In November 2004, as Marines and other forces fought to wrest Fallujah from Iraqi insurgents, Ites, a chief warrant officer 4, set up shop outside the city in the potato factory.
The main building had large rooms, including several that were refrigerated, which helped slow decomposition.
The factory was still being used to house refrigerated potato seedlings, Ites said, but three other such rooms were available.
Ites and “my Marines,” as she called them, had a dangerous job: They had to go into the city hard on the heels of the combat, gather enemy and civilian dead, truck the bodies back to the potato factory and process them for identification.
Eventually, the Iraqi government asked that Ites, a former middle-school history teacher, handle the burials as well.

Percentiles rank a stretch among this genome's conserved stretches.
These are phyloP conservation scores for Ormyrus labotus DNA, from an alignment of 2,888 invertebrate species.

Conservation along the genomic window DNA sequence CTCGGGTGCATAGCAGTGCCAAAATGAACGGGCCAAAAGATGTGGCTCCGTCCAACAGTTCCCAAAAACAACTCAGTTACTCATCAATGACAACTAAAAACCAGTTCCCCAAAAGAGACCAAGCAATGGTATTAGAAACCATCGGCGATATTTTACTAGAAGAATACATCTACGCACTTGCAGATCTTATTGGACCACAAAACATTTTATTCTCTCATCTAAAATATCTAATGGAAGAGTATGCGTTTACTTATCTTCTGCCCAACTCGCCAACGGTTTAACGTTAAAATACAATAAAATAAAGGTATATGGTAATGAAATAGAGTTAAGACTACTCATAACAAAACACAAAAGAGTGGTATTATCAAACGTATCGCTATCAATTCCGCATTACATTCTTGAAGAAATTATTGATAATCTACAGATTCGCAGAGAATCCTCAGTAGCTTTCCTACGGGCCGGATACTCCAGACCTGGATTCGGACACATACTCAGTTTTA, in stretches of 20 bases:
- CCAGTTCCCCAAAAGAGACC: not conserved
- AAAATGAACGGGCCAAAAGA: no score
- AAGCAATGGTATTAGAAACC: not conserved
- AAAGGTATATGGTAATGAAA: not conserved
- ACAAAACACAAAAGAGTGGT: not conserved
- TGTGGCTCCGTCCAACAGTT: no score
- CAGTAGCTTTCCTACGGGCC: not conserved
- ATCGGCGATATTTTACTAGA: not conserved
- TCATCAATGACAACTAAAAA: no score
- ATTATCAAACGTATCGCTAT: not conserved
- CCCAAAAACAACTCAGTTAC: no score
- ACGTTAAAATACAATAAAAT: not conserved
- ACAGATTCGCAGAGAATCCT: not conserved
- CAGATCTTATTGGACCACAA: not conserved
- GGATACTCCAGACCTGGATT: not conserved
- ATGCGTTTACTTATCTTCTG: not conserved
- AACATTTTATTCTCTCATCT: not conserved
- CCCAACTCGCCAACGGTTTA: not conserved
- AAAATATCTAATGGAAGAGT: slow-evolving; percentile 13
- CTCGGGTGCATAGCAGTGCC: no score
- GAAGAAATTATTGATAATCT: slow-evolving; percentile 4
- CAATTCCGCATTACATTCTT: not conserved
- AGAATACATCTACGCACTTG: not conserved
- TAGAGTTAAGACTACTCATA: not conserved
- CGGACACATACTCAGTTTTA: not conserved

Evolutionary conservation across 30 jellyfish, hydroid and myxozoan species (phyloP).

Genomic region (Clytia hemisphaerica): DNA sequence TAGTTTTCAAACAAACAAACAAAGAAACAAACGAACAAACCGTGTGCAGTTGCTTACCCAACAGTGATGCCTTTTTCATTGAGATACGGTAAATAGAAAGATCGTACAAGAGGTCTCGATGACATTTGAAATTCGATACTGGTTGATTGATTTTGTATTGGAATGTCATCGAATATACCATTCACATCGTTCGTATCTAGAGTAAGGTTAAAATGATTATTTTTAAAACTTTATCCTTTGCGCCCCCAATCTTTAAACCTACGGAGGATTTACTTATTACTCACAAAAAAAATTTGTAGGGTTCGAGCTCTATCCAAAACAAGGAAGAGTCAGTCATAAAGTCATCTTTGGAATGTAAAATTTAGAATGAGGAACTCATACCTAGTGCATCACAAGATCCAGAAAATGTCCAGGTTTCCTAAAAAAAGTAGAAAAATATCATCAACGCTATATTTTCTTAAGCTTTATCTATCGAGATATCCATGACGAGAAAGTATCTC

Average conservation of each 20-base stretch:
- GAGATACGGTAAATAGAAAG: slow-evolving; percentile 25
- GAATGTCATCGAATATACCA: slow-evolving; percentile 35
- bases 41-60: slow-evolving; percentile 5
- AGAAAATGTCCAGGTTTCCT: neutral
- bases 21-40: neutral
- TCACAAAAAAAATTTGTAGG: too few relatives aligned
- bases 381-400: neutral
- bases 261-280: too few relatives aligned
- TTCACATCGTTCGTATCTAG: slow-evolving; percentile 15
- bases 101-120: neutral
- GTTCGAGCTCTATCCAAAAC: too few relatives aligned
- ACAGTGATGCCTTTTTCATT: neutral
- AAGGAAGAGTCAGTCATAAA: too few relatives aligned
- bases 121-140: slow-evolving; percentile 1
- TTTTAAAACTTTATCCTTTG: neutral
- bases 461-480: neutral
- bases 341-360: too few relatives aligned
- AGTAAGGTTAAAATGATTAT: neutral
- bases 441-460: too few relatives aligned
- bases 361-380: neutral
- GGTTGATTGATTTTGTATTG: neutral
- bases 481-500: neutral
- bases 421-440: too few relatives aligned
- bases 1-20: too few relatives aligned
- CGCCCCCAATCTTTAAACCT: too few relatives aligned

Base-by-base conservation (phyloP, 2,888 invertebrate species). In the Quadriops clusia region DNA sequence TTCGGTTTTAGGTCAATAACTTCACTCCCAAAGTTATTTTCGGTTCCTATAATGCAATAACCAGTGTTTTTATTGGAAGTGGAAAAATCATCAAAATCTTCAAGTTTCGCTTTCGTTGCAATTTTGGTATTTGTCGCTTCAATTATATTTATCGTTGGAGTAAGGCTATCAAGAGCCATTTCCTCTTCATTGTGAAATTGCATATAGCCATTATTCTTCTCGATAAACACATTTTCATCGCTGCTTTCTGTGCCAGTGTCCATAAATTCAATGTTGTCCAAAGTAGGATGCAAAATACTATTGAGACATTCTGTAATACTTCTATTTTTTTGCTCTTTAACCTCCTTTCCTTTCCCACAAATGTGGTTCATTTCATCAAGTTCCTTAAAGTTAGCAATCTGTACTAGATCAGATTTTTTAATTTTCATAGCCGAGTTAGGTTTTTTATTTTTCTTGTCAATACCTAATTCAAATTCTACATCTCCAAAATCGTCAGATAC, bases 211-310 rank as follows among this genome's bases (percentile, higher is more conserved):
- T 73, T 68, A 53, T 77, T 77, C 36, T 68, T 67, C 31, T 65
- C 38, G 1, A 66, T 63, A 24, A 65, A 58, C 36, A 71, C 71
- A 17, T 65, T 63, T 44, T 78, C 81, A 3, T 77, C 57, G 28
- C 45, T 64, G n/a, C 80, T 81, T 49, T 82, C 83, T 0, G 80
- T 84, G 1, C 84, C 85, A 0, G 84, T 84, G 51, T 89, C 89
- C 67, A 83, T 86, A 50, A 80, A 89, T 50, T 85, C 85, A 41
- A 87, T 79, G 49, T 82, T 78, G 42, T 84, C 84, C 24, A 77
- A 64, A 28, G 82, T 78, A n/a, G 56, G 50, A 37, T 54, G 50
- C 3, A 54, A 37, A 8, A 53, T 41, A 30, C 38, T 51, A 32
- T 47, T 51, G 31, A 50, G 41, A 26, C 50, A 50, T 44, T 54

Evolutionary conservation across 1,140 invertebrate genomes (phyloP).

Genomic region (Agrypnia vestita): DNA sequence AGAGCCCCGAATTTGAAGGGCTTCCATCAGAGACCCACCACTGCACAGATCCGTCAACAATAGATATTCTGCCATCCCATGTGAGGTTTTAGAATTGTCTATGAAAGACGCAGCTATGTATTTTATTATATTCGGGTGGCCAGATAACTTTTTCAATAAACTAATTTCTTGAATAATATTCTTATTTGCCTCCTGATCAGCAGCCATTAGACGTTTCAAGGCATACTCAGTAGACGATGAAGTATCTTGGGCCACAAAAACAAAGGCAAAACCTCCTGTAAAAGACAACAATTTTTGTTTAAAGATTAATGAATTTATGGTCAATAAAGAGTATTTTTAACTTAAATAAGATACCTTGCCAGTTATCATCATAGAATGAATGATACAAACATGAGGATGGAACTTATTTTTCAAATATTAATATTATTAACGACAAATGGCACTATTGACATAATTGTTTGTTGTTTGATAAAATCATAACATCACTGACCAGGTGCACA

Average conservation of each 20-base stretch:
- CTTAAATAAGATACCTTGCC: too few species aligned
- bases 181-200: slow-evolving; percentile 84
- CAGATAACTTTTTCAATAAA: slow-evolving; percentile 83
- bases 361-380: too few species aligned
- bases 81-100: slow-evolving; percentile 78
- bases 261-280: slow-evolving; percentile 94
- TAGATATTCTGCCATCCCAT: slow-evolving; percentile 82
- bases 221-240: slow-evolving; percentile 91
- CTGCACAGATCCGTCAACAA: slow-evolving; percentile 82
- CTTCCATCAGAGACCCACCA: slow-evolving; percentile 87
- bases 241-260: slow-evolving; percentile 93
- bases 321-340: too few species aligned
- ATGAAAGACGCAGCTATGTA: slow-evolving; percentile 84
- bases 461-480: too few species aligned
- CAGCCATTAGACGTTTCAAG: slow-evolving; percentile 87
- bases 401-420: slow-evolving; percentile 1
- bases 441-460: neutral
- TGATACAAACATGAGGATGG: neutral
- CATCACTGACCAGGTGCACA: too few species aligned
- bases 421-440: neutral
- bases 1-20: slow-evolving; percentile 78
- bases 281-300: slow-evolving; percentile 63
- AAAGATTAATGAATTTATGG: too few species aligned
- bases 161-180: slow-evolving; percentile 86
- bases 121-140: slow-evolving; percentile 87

Ites and the Marines with her often had to clear houses first to retrieve bodies inside. Usually, the buildings had been marked on the outside indicating that a body or bodies were within.
Ites, who had been a member of the military police, always went first, armed with a pistol or rifle.
“I was in charge,” she said. “That’s a Marine thing. You don’t send your troops before you go in. So you go in first.”
She said they were shot at as they traveled and twice ran into insurgents, who fled when they showed up. Some of the dead were wearing suicide explosive vests or had hand grenades on them.
It was often her job to remove such things before the body was taken away. “Suicide vests were mainly wired with grenades to have them come off with the pull of something,” she said.
“The grenades were usually in the pockets,” she said. “Some of them had pins that were partially out or just had been damaged. . . . Most of them, it wasn’t set to go off if you did something wrong. They were damaged, so you had to be careful.”